Is mint evergreen or deciduous?

mcgyvr2009i(Schenectady, NY 5b)November 7, 2012

I have sweet mint that I propagated about a hundred times from cutting. It's hardy to zone 5b where I am. We had a few freezes, coldest temperature so far was 22F. It has brown leaves(dead leaves) but since I brought it indoors, it's recovering as if nothing ever happened. I love my mint plant and it loves me. But since it browned up a tad bit, does that make it deciduous, or is it still technically evergreen? Thanks in advanced!

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Greetings from the Rochester-Finger Lakes area!

Mint is deciduous. Put it back outdoors and it will turn brown and loose all its leaves - normal behavior with the coming winter. Evergreen means it would be like a pine or a rhododendron, which doesn't have leaves that brown and drop in the fall. It stays green all year long.

Hardy perennials take the odd cold temperatures in stride and can bounce back from them. It may be hard to over winter your mint indoors. Do you have a place where you can sink the pot into the soil outdoors? Mother Nature usually does a much better job overwintering hardy plants than us humans! I would, however, take a few cuttings so you can have some winter fun by starting some other new mint plants.


    Bookmark   November 8, 2012 at 10:52AM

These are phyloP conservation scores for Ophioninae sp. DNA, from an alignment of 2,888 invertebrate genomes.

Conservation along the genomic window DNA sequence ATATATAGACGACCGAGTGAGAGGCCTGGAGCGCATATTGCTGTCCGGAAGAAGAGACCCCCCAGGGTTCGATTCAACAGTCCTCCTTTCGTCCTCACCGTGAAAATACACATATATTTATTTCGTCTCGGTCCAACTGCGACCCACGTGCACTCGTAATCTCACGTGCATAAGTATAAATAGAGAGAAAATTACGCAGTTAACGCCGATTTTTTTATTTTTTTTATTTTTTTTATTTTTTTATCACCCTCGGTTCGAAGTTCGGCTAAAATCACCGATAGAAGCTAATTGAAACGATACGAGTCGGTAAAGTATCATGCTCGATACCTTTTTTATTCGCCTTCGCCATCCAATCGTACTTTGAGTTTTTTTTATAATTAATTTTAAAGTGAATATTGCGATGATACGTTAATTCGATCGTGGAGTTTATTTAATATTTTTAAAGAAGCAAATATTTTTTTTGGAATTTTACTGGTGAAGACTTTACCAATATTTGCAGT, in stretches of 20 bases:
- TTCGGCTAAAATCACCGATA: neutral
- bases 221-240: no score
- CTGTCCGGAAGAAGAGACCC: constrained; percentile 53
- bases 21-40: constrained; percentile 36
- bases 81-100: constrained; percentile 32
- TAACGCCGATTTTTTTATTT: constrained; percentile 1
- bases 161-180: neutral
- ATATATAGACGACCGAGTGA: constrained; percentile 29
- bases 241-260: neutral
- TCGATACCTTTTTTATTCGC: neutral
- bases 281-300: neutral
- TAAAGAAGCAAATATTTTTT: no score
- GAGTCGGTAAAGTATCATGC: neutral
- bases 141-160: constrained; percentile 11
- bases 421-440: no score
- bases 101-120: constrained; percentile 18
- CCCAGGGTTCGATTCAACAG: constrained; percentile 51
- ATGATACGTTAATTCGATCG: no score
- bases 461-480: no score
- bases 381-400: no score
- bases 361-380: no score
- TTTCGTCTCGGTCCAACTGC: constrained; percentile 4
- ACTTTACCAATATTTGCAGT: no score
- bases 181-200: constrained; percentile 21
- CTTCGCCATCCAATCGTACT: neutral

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rhizo_1 (North AL) zone 7

Mint is a tender herbaceous perennial, meaning that it will die down to the ground in a hard freeze, but regrow from the roots in the spring. If such a plant is kept inside for the winter, it will simply not die back. We don't qualify herbaceous plants as 'evergreen or deciduous'. They are herbaceous.

    Bookmark   November 11, 2012 at 10:28PM
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I'm not sure what I was thinking since I know better. Rhizo is correct. "Herbaceous" is the proper term. Though I must say that I only use the term "tender" with plants that will not survive winter weather at all. Even local nurseries and garden centers use it to mean the opposite of "hardy."

As long as you have a more common mint variety like spearmint, peppermint, etc., it will easily survive zone 5 winters and resprout in the spring so long as it is planted or its pot is sunk into the ground.


    Bookmark   November 12, 2012 at 9:39AM
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rhizo_1 (North AL) zone 7

Yes.....between the two of us, we'll get the terminology right, lol. I agree with your use of the words hardy and tender.

    Bookmark   November 12, 2012 at 11:28AM
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